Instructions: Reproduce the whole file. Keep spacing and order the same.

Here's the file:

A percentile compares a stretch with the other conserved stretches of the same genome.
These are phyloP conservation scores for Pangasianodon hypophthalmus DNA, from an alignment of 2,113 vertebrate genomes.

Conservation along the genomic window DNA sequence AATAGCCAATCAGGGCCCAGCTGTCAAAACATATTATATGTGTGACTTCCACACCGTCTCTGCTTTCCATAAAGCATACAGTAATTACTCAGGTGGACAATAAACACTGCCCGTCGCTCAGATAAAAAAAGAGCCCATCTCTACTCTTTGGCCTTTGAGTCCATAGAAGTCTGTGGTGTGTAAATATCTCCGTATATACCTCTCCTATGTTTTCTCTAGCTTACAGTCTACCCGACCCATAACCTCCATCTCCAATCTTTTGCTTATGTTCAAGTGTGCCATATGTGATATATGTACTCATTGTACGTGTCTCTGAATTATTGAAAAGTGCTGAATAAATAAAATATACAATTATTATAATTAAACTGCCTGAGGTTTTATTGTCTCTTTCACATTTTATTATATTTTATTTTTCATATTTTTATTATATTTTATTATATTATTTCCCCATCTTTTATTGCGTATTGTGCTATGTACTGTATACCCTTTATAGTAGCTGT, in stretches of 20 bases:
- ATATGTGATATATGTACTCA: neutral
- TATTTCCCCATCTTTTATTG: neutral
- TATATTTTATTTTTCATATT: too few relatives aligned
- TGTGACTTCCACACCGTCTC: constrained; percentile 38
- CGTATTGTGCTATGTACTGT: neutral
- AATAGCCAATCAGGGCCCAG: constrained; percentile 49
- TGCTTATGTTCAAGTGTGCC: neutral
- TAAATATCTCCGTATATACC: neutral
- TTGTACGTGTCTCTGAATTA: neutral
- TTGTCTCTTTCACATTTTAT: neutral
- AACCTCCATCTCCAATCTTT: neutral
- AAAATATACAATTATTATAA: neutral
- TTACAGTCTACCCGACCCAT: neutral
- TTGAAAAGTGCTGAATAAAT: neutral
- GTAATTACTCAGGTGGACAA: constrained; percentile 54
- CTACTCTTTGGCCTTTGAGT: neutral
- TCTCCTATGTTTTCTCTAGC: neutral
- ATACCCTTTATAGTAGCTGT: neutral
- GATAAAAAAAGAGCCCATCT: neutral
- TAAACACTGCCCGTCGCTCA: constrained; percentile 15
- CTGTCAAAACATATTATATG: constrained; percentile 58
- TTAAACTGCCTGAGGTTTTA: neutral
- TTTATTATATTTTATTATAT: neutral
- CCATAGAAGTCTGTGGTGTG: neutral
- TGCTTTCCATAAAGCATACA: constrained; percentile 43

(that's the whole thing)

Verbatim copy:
A percentile compares a stretch with the other conserved stretches of the same genome.
These are phyloP conservation scores for Pangasianodon hypophthalmus DNA, from an alignment of 2,113 vertebrate genomes.

Conservation along the genomic window DNA sequence AATAGCCAATCAGGGCCCAGCTGTCAAAACATATTATATGTGTGACTTCCACACCGTCTCTGCTTTCCATAAAGCATACAGTAATTACTCAGGTGGACAATAAACACTGCCCGTCGCTCAGATAAAAAAAGAGCCCATCTCTACTCTTTGGCCTTTGAGTCCATAGAAGTCTGTGGTGTGTAAATATCTCCGTATATACCTCTCCTATGTTTTCTCTAGCTTACAGTCTACCCGACCCATAACCTCCATCTCCAATCTTTTGCTTATGTTCAAGTGTGCCATATGTGATATATGTACTCATTGTACGTGTCTCTGAATTATTGAAAAGTGCTGAATAAATAAAATATACAATTATTATAATTAAACTGCCTGAGGTTTTATTGTCTCTTTCACATTTTATTATATTTTATTTTTCATATTTTTATTATATTTTATTATATTATTTCCCCATCTTTTATTGCGTATTGTGCTATGTACTGTATACCCTTTATAGTAGCTGT, in stretches of 20 bases:
- ATATGTGATATATGTACTCA: neutral
- TATTTCCCCATCTTTTATTG: neutral
- TATATTTTATTTTTCATATT: too few relatives aligned
- TGTGACTTCCACACCGTCTC: constrained; percentile 38
- CGTATTGTGCTATGTACTGT: neutral
- AATAGCCAATCAGGGCCCAG: constrained; percentile 49
- TGCTTATGTTCAAGTGTGCC: neutral
- TAAATATCTCCGTATATACC: neutral
- TTGTACGTGTCTCTGAATTA: neutral
- TTGTCTCTTTCACATTTTAT: neutral
- AACCTCCATCTCCAATCTTT: neutral
- AAAATATACAATTATTATAA: neutral
- TTACAGTCTACCCGACCCAT: neutral
- TTGAAAAGTGCTGAATAAAT: neutral
- GTAATTACTCAGGTGGACAA: constrained; percentile 54
- CTACTCTTTGGCCTTTGAGT: neutral
- TCTCCTATGTTTTCTCTAGC: neutral
- ATACCCTTTATAGTAGCTGT: neutral
- GATAAAAAAAGAGCCCATCT: neutral
- TAAACACTGCCCGTCGCTCA: constrained; percentile 15
- CTGTCAAAACATATTATATG: constrained; percentile 58
- TTAAACTGCCTGAGGTTTTA: neutral
- TTTATTATATTTTATTATAT: neutral
- CCATAGAAGTCTGTGGTGTG: neutral
- TGCTTTCCATAAAGCATACA: constrained; percentile 43